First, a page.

Life on the set of the highly rated, OWN TV prime time drama The Haves and the Have Nots often reminds the ensemble, multiethnic cast of their storied pasts. The hour-long, Tyler Perry-executive produced, written, created and directed series chronicles the interactions and conflicts between three families based out of Savannah, Ga: the wealthy Cryers (haves), the accomplished Harringtons (haves) and the working class Youngs (have nots).
The Haves and the Have Nots, like other network television soap operas, is loaded week after week with story arcs consisting of illness, illicit affairs, criminal activity, family conflict and corrupt behavior. Based on Perry’s 2011 stage play of the same name, the actors agree OWN TV’s inaugural scripted series is a welcoming, well-oiled machine in front of and behind the camera.
“[Tyler Perry] is the hardest working man in show business,” says Renee Lawless, who plays well-to-do, matriarch Katheryn Cryer. Lawless declares this fact with a soft spoken, breathy Southern accent. “He wears many, many hats, but in the middle of it all, he’s checking in with us making sure we’re okay. If we have an issue, he listens on and off-set. It’s an absolute privilege.”
Seated to Lawless’ left is Angela Robinson, co-starring as the self-made, conniving and homophobic attorney Veronica Harrington. The former Miss Florida A&M University concurs with her fellow vocalist and Broadway thespian regarding Perry’s availability to his talent.
Robinson has no qualms insisting she can be verbose describing Perry’s work ethic. “He’s always 100 percent present,” the sultry-voiced Jacksonville, Fla. native says. “There’s never been a time that I’ve been on-set with him that I didn’t feel like our show and our time together was not his priority.”
Transitioning characters from stage to screen, Lawless and Robinson believe, results from vigorous yet invaluable training. Considering Perry’s career rose from dramaturgy to blockbuster film and television programming, the actresses feel completely in their element daily. Robinson, whose character’s essence echoes Diahann Carroll’s role as Dominique Deveraux on the ‘80s hit Dynasty along with films from the ‘30s and ‘40s, explains the distinction between theatrical performances and roles on a multi-camera production.
“Our show moves a whole lot faster,” Robinson says, referring to the set as “exhilarating.” “Theatre is all about taking your time. You really get to hone in on the characters. On [The Haves and the Have Nots], you don’t really get that time: one or two takes and move on. Everything I’ve done my entire career has prepared me for this.”
Lawless, a product of University of Cincinnati’s Conservatory of Music, shares that her muse for Katheryn is Angela Channing, played by late actress Jane Wyman, on Falcon Crest. She restates Robinson’s assessment of her theatrical background, adding The Have and the Have Nots is a contemporary to any Shonda Rhimes-developed series.
“We’re right up there with them,” the Knoxville, Tenn.-born talent suggests, juggling a series of hand gestures. “They’re on our level. If we didn’t already have that training and understanding, we would be stumbling and falling a lot.”
Sharing how she’s often complimented on her character’s voice, Lawless points out what makes Katheryn unique. “That training has helped us with stamina,” she adds. “It’s not something that I’m putting on; it’s part of the character. Once I get into Katheryn, I do my own thing.”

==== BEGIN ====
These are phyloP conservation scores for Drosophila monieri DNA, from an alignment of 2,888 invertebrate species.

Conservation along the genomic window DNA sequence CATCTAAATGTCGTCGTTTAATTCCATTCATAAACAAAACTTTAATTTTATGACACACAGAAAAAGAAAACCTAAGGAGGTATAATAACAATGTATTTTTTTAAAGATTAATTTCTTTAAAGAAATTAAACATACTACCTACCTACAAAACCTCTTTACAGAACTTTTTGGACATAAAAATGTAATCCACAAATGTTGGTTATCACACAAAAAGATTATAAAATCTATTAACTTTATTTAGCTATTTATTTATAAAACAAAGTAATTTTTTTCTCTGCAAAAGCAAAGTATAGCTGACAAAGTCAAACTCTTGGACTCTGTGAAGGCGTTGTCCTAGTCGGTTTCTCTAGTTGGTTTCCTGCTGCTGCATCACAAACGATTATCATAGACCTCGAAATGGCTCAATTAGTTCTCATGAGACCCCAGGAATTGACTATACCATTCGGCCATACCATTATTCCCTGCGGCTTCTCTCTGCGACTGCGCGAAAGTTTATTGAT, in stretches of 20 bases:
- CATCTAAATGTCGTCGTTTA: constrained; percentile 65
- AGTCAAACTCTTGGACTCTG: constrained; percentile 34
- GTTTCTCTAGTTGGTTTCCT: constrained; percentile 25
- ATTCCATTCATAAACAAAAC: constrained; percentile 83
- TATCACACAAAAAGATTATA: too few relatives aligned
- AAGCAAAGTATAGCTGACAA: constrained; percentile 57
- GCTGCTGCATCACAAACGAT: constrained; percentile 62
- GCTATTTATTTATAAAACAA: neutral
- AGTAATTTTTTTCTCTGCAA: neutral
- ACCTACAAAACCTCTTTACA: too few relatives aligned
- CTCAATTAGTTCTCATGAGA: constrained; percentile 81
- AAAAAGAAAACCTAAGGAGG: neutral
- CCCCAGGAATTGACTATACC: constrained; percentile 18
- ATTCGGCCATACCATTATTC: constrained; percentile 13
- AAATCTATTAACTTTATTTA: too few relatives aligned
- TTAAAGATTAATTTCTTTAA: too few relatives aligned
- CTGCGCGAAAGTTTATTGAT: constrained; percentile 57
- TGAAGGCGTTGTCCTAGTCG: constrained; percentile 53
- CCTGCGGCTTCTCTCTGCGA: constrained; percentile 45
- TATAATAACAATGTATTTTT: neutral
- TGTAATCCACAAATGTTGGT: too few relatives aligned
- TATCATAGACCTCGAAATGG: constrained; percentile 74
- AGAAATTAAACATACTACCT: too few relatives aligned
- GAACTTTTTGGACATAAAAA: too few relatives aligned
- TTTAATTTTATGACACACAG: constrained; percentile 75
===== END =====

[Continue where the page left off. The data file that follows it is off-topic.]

The lone male present this particular afternoon, Tyler Lepley, takes on the role of hard-working, tow truck company operator Benny Young. Benny is often the peacekeeper on film, seeking to keep his family ties solid. A former football player and personal trainer, the actor resembling Grammy-winning recording artist Drake draws parallels between his personality and his industrious, family-oriented character.
“You have to be very disciplined in every scene and role as you would on the field,” Lepley declares with his tatted up, brawny arms folded across the conference table.”
Lepley, briefly employed as a case worker, couldn’t directly correlate his criminal justice studies from Kutztown University with drama and performance. The easygoing Pennsylvania native possesses compassion similar to Benny: acknowledging how he has a big heart.
“I’ve loved first, blindly and had my heart broken,” Lepley recalls, mentioning his character is adapted from his close friend as well as two years of therapy. “I know people like this in real life. I draw a lot from real experiences as opposed to other television shows.”
Following a sneak preview of the fourth season’s premiere over lunch, the present cast members of The Haves and the Have Nots remain tight-lipped about what to expect the remainder of the season. The performers reiterate that being one of OWN TV’s highest-rated shows is the direct result of “giving and loving.”
Like his co-stars, Lepley recaps the success of The Haves and the Have Nots in totality is rooted in Perry, or who Lepley calls their “fearless leader,” creating a healthy balance between leading and sharing.
“He comes in, and he’s able to collaborate with you,” Lepley concludes. “It’s no-nonsense, but it’s a good example of how to get the job done and work hard to get it. He’s still just as humble as he was back when he didn’t have anything, so it’s real cool.”
The fourth season of The Haves and the Have Nots premieres Tues., Jan. 3 at 9:00 p.m. EST on OWN TV. Check local listings for channel.
This post was written by Christopher A. Daniel, pop cultural critic and music editor for The Burton Wire. He is also a visiting instructor in the Department of Communication at Georgia State University. Follow Christopher @Journalistorian on Twitter.